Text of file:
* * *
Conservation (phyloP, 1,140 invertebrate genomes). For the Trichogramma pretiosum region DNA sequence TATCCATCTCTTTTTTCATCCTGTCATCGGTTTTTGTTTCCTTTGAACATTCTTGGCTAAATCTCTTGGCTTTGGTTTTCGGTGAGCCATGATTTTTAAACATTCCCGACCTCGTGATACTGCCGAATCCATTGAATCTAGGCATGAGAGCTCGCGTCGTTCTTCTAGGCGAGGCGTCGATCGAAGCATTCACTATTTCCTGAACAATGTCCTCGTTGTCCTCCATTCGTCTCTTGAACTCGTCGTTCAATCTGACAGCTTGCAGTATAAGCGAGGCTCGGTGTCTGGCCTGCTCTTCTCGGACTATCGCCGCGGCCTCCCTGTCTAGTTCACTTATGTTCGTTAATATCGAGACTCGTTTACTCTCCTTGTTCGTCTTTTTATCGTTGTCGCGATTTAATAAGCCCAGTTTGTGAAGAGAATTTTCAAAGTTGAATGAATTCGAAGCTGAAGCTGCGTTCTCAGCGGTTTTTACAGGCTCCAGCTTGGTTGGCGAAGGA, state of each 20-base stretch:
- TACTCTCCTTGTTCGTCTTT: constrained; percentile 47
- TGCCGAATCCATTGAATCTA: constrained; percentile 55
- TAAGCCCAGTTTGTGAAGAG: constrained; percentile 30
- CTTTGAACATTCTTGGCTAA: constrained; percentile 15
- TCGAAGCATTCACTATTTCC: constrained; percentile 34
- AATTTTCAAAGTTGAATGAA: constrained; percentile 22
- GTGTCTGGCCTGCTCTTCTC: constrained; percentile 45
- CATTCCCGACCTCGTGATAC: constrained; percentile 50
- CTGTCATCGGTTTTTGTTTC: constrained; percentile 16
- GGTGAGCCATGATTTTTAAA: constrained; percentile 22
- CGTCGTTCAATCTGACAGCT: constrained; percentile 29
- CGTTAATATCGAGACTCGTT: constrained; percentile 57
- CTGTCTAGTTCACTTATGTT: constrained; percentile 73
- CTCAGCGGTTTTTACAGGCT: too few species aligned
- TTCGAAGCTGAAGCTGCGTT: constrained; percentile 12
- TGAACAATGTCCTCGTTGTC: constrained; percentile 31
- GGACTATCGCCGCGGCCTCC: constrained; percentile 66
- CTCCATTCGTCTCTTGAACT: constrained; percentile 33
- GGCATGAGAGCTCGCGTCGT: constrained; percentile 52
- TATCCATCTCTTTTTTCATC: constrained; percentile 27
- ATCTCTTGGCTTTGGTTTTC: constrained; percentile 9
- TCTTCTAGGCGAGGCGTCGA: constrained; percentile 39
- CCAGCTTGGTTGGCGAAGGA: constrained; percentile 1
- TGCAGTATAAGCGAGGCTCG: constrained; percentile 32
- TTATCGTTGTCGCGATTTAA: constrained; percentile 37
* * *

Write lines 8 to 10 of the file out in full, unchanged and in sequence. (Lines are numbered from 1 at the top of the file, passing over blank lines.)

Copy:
- GTGTCTGGCCTGCTCTTCTC: constrained; percentile 45
- CATTCCCGACCTCGTGATAC: constrained; percentile 50
- CTGTCATCGGTTTTTGTTTC: constrained; percentile 16